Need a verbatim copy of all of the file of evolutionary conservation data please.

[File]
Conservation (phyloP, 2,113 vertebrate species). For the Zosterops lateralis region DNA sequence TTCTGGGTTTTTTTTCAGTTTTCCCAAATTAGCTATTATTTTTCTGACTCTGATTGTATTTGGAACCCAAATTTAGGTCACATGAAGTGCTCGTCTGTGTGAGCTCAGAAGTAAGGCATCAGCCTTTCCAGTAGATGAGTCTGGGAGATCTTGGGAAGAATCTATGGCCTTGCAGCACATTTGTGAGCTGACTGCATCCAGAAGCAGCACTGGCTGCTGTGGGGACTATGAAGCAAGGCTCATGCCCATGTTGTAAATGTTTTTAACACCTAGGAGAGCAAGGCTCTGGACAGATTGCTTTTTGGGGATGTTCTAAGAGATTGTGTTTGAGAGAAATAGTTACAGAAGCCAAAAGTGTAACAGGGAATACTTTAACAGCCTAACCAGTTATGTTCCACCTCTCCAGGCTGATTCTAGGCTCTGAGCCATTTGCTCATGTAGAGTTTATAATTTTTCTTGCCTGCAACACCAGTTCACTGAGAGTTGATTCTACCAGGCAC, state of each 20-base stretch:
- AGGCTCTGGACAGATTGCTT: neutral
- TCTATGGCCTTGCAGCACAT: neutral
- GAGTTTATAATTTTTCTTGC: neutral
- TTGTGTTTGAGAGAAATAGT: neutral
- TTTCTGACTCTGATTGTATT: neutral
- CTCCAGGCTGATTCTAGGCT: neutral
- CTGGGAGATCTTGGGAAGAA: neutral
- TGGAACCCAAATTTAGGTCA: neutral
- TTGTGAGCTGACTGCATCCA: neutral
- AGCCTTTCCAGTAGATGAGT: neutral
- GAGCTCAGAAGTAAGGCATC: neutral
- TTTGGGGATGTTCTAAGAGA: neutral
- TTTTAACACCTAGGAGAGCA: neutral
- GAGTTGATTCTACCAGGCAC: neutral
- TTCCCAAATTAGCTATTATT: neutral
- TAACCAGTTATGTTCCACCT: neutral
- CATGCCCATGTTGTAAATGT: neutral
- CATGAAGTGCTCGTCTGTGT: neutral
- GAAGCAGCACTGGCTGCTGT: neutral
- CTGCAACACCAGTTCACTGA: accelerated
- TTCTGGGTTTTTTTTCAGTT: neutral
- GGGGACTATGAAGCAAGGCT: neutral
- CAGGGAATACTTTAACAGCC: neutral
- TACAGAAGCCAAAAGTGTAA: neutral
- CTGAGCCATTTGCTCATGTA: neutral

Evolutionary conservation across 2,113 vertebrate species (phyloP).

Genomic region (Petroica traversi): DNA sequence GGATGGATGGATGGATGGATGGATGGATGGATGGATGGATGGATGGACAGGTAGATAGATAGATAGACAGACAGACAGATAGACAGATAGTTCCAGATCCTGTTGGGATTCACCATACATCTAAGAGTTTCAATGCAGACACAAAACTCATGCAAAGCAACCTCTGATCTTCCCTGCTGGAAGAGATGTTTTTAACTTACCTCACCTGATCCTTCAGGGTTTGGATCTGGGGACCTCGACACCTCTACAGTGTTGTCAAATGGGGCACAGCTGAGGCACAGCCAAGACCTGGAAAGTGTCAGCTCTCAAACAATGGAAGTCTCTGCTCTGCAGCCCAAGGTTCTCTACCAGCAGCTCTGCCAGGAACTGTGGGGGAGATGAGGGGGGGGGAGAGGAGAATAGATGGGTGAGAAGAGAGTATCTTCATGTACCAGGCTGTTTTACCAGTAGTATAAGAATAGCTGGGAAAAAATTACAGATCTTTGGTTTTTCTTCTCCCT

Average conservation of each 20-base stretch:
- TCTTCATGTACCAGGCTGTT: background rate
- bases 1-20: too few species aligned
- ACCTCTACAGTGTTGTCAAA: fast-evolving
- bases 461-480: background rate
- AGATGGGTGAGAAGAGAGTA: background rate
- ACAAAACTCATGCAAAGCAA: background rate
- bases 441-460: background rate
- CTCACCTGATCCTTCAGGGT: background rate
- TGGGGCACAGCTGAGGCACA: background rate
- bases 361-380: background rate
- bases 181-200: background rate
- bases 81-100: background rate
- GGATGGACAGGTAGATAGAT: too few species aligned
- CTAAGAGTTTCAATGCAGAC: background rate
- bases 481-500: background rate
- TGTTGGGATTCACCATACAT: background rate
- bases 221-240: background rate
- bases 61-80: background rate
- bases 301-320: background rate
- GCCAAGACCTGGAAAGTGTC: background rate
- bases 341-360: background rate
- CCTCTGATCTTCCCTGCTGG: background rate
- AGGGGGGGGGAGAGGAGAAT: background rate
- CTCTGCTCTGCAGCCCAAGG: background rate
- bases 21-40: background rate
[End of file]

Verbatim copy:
Conservation (phyloP, 2,113 vertebrate species). For the Zosterops lateralis region DNA sequence TTCTGGGTTTTTTTTCAGTTTTCCCAAATTAGCTATTATTTTTCTGACTCTGATTGTATTTGGAACCCAAATTTAGGTCACATGAAGTGCTCGTCTGTGTGAGCTCAGAAGTAAGGCATCAGCCTTTCCAGTAGATGAGTCTGGGAGATCTTGGGAAGAATCTATGGCCTTGCAGCACATTTGTGAGCTGACTGCATCCAGAAGCAGCACTGGCTGCTGTGGGGACTATGAAGCAAGGCTCATGCCCATGTTGTAAATGTTTTTAACACCTAGGAGAGCAAGGCTCTGGACAGATTGCTTTTTGGGGATGTTCTAAGAGATTGTGTTTGAGAGAAATAGTTACAGAAGCCAAAAGTGTAACAGGGAATACTTTAACAGCCTAACCAGTTATGTTCCACCTCTCCAGGCTGATTCTAGGCTCTGAGCCATTTGCTCATGTAGAGTTTATAATTTTTCTTGCCTGCAACACCAGTTCACTGAGAGTTGATTCTACCAGGCAC, state of each 20-base stretch:
- AGGCTCTGGACAGATTGCTT: neutral
- TCTATGGCCTTGCAGCACAT: neutral
- GAGTTTATAATTTTTCTTGC: neutral
- TTGTGTTTGAGAGAAATAGT: neutral
- TTTCTGACTCTGATTGTATT: neutral
- CTCCAGGCTGATTCTAGGCT: neutral
- CTGGGAGATCTTGGGAAGAA: neutral
- TGGAACCCAAATTTAGGTCA: neutral
- TTGTGAGCTGACTGCATCCA: neutral
- AGCCTTTCCAGTAGATGAGT: neutral
- GAGCTCAGAAGTAAGGCATC: neutral
- TTTGGGGATGTTCTAAGAGA: neutral
- TTTTAACACCTAGGAGAGCA: neutral
- GAGTTGATTCTACCAGGCAC: neutral
- TTCCCAAATTAGCTATTATT: neutral
- TAACCAGTTATGTTCCACCT: neutral
- CATGCCCATGTTGTAAATGT: neutral
- CATGAAGTGCTCGTCTGTGT: neutral
- GAAGCAGCACTGGCTGCTGT: neutral
- CTGCAACACCAGTTCACTGA: accelerated
- TTCTGGGTTTTTTTTCAGTT: neutral
- GGGGACTATGAAGCAAGGCT: neutral
- CAGGGAATACTTTAACAGCC: neutral
- TACAGAAGCCAAAAGTGTAA: neutral
- CTGAGCCATTTGCTCATGTA: neutral

Evolutionary conservation across 2,113 vertebrate species (phyloP).

Genomic region (Petroica traversi): DNA sequence GGATGGATGGATGGATGGATGGATGGATGGATGGATGGATGGATGGACAGGTAGATAGATAGATAGACAGACAGACAGATAGACAGATAGTTCCAGATCCTGTTGGGATTCACCATACATCTAAGAGTTTCAATGCAGACACAAAACTCATGCAAAGCAACCTCTGATCTTCCCTGCTGGAAGAGATGTTTTTAACTTACCTCACCTGATCCTTCAGGGTTTGGATCTGGGGACCTCGACACCTCTACAGTGTTGTCAAATGGGGCACAGCTGAGGCACAGCCAAGACCTGGAAAGTGTCAGCTCTCAAACAATGGAAGTCTCTGCTCTGCAGCCCAAGGTTCTCTACCAGCAGCTCTGCCAGGAACTGTGGGGGAGATGAGGGGGGGGGAGAGGAGAATAGATGGGTGAGAAGAGAGTATCTTCATGTACCAGGCTGTTTTACCAGTAGTATAAGAATAGCTGGGAAAAAATTACAGATCTTTGGTTTTTCTTCTCCCT

Average conservation of each 20-base stretch:
- TCTTCATGTACCAGGCTGTT: background rate
- bases 1-20: too few species aligned
- ACCTCTACAGTGTTGTCAAA: fast-evolving
- bases 461-480: background rate
- AGATGGGTGAGAAGAGAGTA: background rate
- ACAAAACTCATGCAAAGCAA: background rate
- bases 441-460: background rate
- CTCACCTGATCCTTCAGGGT: background rate
- TGGGGCACAGCTGAGGCACA: background rate
- bases 361-380: background rate
- bases 181-200: background rate
- bases 81-100: background rate
- GGATGGACAGGTAGATAGAT: too few species aligned
- CTAAGAGTTTCAATGCAGAC: background rate
- bases 481-500: background rate
- TGTTGGGATTCACCATACAT: background rate
- bases 221-240: background rate
- bases 61-80: background rate
- bases 301-320: background rate
- GCCAAGACCTGGAAAGTGTC: background rate
- bases 341-360: background rate
- CCTCTGATCTTCCCTGCTGG: background rate
- AGGGGGGGGGAGAGGAGAAT: background rate
- CTCTGCTCTGCAGCCCAAGG: background rate
- bases 21-40: background rate